The stage can be a dangerous place. I don't mean from an angry audience, although for some artists that may be the case.
I'm referring to accidents.
Hill/Wiltschinsky have been fairly lucky on that score although they haven't got away with it completely. But when you consider the number of years they have been performing then I suppose statistically it's pretty safe.
High on the humiliation level though. You all know how embarrassing it is to trip up in public, and how one quickly scans the area to see if anyone has seen. No such hiding place on stage when a room full of people have entirely focused their attention on you.
One of these occasions was a few years ago and the duo were playing in a venue where the stage had been made up of segments.
They were performing 'Fabulae', a piece by Mario Gangi which is in one continuous movement and lasts about 7-8 minutes, (depends how adrenalised they are!).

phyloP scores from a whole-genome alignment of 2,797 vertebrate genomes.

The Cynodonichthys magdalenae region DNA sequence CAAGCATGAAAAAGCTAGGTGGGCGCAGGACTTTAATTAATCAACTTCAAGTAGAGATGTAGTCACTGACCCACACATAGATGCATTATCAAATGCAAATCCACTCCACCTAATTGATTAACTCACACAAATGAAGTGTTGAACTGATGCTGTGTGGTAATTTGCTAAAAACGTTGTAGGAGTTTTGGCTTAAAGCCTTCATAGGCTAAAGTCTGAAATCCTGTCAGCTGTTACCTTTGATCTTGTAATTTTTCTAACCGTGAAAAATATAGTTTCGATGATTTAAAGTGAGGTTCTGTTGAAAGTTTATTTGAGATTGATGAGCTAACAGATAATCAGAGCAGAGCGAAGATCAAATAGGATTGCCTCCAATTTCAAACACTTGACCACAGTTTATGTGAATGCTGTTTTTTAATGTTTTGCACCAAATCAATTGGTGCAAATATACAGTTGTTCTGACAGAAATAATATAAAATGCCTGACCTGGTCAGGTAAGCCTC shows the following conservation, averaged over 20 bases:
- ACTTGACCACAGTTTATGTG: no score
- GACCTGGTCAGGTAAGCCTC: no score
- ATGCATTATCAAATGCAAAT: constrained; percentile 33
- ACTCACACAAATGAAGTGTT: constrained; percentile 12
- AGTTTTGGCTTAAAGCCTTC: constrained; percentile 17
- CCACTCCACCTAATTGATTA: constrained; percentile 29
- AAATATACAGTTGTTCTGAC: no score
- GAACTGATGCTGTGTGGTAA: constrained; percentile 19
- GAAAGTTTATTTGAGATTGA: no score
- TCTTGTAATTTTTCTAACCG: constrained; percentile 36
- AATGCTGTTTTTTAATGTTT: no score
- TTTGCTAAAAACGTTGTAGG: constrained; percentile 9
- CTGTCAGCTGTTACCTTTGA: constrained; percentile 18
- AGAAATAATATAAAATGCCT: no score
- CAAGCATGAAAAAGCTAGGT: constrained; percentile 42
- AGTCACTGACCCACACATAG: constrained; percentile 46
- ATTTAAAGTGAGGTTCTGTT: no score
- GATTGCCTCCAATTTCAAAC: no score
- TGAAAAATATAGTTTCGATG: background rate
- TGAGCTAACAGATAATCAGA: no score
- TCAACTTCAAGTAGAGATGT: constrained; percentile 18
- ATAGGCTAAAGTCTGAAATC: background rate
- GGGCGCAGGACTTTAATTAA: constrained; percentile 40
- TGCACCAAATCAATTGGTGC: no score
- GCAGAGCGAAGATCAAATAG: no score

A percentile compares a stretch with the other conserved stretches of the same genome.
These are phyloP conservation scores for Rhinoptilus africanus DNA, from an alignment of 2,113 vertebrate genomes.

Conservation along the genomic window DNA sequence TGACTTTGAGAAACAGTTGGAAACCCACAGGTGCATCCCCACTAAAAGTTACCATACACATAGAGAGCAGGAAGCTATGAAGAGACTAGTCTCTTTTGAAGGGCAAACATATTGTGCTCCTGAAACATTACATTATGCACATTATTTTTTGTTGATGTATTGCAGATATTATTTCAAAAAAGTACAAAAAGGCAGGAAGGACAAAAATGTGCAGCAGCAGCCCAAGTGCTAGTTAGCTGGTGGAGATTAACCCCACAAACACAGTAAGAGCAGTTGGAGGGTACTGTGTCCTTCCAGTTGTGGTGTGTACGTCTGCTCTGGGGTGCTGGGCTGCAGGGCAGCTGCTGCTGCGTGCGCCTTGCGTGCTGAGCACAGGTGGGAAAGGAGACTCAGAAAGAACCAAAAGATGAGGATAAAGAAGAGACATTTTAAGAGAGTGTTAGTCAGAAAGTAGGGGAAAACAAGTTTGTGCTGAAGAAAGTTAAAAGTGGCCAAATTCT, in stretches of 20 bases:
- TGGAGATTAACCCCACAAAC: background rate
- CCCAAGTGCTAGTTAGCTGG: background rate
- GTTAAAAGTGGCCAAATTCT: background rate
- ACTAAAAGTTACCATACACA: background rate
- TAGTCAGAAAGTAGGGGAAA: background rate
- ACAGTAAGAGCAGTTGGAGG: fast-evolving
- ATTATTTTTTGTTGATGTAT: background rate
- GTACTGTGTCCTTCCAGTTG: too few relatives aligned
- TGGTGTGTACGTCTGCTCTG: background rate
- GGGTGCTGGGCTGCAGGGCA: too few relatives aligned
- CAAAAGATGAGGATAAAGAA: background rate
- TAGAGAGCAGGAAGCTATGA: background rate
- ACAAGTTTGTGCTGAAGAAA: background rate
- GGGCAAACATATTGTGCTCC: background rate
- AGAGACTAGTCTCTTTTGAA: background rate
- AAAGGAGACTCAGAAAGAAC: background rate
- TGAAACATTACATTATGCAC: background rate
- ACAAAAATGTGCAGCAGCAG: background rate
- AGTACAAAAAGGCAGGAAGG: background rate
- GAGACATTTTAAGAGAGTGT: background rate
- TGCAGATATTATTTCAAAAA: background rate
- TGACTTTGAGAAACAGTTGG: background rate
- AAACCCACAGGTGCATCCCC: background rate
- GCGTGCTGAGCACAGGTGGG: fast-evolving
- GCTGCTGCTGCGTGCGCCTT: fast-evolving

Some sections of this piece are very lively and others slow and reflective.
During one of the lively parts the leg of Peter Wiltschinsky's chair gradually worked its way between two of the segments of stage as the players were engrossed in the music.
As the duo entered a slow section, the chair leg finally slipped through the stage sending Peter flying across the room.
I'm pleased to report that he didn't hurt himself, but it was a rather spectacular fall and very noisy.
Robin stopped playing, partly with shock, and partly as he realised his duo partner had disappeared.
All credit to both of them. Peter picked himself up, settled back on his now carefully placed chair, and they carried on from the section that had been so rudely interrupted.
'As always, it was sheer pleasure to observe Robin Hill's remarkable fluent technique: everything looks easy when he plays it.' Colin Cooper- Classical Guitar Magazine ----- 'Wonderful for their (Hill & Wiltschinsky) precision, touch and clarity of sound... refined virtuosity, the achievement of a long interpretive process.' Il Giornale D'Italia (Rome) ----- 'I loved your CD and thought your technique and performance were fabulous...' Rick Wakeman